Reallocation/reassignment of spectrum to uses/users which generate a higher socio-economic value – between public sector users or between public and non-public sector users. Changes in spectrum use should be implemented in a timely and cost effective manner.
Procurement processes used by public sector bodies to purchase wireless equipment and services have an impact on spectrum needs, both in terms of efficient use of spectrum and interoperability. Procurement of equipment and technology choices should be conducted in line with good spectrum management practices.
Harmonisation of spectrum use for public sectors to achieve: (i) cross-border (pan-European) service provision, (ii) economies of scale for equipment production and (iii) the minimum possible level of interference between national systems.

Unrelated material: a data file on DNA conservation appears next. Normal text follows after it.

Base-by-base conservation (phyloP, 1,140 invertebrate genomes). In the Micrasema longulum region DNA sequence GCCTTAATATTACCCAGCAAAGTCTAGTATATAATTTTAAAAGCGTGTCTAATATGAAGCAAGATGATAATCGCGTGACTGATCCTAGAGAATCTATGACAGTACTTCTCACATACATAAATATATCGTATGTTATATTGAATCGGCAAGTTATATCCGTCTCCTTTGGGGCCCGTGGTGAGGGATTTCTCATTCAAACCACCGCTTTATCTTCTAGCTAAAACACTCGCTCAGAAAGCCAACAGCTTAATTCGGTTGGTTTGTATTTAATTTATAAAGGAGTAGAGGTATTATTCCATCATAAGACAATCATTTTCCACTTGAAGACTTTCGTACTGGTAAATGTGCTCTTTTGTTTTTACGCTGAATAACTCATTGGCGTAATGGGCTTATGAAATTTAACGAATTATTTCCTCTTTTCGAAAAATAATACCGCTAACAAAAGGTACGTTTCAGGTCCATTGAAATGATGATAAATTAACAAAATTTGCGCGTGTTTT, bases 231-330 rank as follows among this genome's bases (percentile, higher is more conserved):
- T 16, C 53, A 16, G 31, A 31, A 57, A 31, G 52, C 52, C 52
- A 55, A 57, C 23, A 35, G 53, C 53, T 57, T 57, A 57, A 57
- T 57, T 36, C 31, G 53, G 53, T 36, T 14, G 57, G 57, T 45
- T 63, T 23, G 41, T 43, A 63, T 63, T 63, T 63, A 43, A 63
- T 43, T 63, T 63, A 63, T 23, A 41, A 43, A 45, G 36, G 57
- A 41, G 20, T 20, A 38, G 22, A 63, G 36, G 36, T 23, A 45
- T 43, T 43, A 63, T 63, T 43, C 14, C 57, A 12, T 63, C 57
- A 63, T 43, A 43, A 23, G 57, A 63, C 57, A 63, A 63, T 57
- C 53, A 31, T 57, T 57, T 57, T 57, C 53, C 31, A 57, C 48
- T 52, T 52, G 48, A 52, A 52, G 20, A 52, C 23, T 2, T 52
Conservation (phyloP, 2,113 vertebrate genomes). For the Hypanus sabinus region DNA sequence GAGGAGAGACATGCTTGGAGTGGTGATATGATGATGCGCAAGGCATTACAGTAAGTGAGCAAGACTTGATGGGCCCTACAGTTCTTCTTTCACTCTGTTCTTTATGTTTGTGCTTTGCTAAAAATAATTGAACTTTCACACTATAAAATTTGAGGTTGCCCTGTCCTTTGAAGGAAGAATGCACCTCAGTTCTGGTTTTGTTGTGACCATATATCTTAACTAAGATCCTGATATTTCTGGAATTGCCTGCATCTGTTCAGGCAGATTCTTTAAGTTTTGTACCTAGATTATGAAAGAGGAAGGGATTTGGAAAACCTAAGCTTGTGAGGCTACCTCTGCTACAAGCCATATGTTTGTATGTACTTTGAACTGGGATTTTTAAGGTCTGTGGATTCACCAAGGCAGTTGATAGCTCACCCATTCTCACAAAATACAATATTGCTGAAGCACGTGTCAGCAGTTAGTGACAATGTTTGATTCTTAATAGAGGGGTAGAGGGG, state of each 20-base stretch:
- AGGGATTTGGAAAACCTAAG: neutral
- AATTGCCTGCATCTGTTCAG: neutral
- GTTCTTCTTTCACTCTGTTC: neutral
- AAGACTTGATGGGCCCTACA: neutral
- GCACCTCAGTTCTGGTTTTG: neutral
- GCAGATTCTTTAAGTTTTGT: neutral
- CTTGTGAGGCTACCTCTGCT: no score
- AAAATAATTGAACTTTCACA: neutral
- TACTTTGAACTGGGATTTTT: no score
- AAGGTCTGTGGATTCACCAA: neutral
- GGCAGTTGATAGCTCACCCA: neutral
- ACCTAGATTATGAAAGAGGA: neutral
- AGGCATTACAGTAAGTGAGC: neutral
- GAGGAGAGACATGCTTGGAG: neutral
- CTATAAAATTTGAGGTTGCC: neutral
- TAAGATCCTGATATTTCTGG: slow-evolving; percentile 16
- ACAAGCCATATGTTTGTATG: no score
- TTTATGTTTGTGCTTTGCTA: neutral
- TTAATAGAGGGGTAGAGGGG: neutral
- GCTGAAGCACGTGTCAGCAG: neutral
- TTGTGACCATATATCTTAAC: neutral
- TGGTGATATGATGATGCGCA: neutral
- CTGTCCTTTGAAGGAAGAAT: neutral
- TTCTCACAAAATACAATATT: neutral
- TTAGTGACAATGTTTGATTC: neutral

Developing long term strategic plans for the harmonisation of public sector allocations at European and global (WRC) levels.
Sharing frequency bands between public sector users and between public sector and non-public sector users in order to optimise the use of spectrum. Identifying promising opportunities for spectrum sharing.
Technological improvements as a result of investment and innovation to achieve a more efficient use of spectrum, greater sharing of frequency bands, enhanced interoperability and economies of scale at European level. Identify frequency bands where introducing new, spectrally efficient technologies for use by the public sector (and phasing out outdated ones) could lead to further "digital dividends".